Biological soft tissues are almost transparent to hard X rays and therefore cannot be investigated without enhancement with a contrast medium, such as iodine. On the other hand, phase-contrast X-ray imaging is sensitive to light elements. This is because the X-ray phase shift cross section is almost a thousand times larger than the X-ray absorption cross section for light elements such as hydrogen, carbon, nitrogen and oxygen. Hence, phase- contrast X-ray imaging is a promising technique for observing the structure inside biological soft tissues without the need for staining and without serious radiation exposure. We have devised a means of observing biological tissues. In three dimensions using a novel X-ray computed tomography (CT) by modifying the phase-contrast technique. To generate appropriate CT input data, we used phase-mapping images obtained using an X-ray interferometer and computer analysis of interference patterns. Now, we present a three- dimensional observation result of a nonstained sample of a cancerous rabbit liver, using a synchrotron X-ray source. Phase-contrast X-ray CT was able to clearly differentiate the cancer lesion from the normal tissue. Moreover, fine structures corresponding to cancerous degeneration and fibrous tissues were clearly depicted.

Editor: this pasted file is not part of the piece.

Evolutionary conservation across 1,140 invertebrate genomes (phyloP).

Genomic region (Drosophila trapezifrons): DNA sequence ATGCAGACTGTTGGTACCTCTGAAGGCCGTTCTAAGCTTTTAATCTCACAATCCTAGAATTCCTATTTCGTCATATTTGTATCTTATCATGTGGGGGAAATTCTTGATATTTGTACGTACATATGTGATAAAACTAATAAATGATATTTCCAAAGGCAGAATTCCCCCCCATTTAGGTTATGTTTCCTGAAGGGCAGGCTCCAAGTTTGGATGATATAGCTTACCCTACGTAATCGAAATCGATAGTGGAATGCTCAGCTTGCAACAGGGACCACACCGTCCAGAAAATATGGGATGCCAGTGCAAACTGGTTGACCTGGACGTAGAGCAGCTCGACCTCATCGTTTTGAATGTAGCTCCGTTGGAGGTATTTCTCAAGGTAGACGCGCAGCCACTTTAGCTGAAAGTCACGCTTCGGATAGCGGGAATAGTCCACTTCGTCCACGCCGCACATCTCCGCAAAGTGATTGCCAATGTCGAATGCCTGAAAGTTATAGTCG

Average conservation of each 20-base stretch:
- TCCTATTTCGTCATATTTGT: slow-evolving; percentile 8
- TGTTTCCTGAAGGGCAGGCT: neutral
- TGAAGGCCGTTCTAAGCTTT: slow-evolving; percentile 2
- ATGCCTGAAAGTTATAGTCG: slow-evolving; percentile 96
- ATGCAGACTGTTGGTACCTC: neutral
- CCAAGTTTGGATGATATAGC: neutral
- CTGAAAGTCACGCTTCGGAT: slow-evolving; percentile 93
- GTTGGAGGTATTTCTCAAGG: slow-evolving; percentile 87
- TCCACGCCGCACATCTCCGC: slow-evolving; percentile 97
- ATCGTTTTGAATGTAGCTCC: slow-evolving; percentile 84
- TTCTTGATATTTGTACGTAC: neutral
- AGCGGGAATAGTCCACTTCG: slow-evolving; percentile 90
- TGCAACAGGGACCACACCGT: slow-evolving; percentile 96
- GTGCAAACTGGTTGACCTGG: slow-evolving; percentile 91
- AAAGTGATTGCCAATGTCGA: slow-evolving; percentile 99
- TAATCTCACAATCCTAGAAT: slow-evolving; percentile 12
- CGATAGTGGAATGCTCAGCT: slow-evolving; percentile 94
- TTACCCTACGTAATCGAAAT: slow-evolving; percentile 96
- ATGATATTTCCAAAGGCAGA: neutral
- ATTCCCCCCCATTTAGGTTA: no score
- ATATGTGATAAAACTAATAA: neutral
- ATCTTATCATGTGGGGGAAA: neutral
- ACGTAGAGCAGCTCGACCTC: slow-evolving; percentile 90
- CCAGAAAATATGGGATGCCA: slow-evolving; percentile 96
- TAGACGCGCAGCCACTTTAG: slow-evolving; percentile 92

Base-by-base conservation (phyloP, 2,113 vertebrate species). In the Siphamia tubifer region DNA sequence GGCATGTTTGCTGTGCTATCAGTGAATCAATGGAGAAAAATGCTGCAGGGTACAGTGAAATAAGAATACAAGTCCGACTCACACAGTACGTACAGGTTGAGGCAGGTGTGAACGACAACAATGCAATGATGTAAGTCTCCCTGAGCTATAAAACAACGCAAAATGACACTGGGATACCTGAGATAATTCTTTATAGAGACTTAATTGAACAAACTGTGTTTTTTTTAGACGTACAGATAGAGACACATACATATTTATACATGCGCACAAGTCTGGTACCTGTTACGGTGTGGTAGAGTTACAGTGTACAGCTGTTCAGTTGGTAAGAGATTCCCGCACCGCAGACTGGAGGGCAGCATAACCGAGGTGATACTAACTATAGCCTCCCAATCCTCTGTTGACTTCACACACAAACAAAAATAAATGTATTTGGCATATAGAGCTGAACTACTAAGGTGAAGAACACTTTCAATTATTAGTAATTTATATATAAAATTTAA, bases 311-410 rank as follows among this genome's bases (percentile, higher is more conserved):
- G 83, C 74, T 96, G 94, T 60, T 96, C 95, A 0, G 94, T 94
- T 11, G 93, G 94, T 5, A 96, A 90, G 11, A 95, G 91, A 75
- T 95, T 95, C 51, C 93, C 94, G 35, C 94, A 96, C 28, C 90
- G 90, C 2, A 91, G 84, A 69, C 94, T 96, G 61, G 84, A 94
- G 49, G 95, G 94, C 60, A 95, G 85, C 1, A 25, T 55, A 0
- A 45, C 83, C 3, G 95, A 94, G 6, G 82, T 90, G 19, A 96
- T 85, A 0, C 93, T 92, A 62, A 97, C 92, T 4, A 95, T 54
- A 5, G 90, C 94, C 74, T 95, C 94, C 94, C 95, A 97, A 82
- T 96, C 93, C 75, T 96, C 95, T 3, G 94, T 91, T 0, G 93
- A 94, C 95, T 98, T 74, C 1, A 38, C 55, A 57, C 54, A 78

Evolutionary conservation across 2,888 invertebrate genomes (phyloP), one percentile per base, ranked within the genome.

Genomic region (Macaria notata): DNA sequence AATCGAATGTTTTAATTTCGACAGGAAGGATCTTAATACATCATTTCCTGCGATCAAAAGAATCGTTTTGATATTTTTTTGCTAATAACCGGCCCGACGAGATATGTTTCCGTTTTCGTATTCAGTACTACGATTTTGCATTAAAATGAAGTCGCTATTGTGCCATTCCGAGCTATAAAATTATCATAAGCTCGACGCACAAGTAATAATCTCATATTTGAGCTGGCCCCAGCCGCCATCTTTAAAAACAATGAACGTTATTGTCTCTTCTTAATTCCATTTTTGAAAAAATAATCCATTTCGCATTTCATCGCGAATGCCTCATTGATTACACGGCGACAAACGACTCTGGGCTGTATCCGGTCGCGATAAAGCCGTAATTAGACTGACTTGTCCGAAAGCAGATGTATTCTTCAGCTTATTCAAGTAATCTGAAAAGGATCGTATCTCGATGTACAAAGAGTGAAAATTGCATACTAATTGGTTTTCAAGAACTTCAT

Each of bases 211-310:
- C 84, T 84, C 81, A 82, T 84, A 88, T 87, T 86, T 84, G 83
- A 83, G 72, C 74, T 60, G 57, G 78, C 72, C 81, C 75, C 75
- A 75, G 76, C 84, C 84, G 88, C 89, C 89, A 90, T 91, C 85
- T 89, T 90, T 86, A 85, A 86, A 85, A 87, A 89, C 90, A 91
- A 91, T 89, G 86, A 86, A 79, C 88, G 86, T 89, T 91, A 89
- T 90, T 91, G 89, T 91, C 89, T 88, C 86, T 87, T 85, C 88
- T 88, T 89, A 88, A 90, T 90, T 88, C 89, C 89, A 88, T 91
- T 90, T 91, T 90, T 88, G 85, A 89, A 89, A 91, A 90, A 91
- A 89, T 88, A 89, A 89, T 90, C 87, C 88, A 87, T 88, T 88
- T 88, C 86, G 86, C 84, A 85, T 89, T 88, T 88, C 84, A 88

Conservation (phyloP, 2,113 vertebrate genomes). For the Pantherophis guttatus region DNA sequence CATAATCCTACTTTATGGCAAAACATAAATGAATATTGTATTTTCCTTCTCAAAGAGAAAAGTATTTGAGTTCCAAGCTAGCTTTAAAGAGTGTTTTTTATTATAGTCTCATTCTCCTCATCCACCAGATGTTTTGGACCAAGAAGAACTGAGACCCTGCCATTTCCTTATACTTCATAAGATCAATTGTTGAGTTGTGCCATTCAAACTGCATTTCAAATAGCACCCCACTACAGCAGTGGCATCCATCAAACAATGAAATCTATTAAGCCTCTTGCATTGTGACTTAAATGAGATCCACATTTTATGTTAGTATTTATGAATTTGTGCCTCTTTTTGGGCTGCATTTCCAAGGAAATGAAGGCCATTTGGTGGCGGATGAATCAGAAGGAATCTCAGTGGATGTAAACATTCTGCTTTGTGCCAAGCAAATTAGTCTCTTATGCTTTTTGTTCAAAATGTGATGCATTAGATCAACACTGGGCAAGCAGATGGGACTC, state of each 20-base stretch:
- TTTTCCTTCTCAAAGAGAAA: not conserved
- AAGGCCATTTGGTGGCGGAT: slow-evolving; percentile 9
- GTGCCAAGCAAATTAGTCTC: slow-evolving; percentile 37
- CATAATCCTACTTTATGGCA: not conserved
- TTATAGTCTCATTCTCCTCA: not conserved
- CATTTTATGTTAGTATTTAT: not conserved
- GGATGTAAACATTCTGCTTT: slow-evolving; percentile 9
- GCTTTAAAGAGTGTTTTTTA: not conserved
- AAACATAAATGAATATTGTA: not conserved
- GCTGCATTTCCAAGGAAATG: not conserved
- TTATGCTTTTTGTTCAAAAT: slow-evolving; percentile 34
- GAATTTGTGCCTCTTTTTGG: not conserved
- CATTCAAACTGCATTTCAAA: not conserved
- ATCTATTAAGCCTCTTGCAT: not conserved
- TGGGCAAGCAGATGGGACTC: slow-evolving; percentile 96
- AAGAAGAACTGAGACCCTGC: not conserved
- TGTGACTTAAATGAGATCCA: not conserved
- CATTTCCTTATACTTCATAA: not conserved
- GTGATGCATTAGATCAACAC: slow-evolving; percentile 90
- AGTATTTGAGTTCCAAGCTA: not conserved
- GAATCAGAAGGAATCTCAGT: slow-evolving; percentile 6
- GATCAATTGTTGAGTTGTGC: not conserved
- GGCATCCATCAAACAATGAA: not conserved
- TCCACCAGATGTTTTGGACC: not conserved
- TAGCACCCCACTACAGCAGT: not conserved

ASJC Scopus subject areas
- Biochemistry, Genetics and Molecular Biology(all)